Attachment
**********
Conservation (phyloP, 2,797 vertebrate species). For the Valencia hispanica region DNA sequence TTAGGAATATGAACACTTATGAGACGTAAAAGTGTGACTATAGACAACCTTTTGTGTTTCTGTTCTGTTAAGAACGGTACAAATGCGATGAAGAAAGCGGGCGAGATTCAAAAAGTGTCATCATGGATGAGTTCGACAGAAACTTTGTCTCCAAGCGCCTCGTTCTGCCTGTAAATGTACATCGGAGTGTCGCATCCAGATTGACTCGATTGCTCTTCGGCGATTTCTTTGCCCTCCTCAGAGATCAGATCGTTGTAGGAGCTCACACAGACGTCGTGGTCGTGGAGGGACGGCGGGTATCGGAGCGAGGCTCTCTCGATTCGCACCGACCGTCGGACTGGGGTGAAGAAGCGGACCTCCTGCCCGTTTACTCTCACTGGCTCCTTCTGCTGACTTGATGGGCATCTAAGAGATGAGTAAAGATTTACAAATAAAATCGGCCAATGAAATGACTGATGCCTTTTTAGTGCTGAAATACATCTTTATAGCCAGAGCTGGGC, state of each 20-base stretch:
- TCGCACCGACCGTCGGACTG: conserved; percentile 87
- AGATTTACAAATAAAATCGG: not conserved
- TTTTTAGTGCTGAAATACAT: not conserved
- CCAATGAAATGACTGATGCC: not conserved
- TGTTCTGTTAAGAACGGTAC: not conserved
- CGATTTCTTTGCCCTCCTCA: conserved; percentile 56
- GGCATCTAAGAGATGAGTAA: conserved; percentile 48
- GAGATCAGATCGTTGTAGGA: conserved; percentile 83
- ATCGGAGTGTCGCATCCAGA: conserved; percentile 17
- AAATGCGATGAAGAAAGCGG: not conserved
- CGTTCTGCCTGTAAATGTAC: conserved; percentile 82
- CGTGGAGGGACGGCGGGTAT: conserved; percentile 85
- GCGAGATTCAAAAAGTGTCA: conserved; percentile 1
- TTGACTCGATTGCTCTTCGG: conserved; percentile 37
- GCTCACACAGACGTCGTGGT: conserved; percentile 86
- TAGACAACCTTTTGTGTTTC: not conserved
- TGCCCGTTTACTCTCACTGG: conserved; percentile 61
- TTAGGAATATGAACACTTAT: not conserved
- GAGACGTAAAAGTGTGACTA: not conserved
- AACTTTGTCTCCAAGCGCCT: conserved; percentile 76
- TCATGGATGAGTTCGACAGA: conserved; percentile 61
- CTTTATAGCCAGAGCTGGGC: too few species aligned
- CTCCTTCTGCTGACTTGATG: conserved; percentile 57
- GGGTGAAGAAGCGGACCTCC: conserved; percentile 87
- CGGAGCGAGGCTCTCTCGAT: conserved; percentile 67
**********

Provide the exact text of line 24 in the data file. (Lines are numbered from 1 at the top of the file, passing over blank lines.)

- CTCCTTCTGCTGACTTGATG: conserved; percentile 57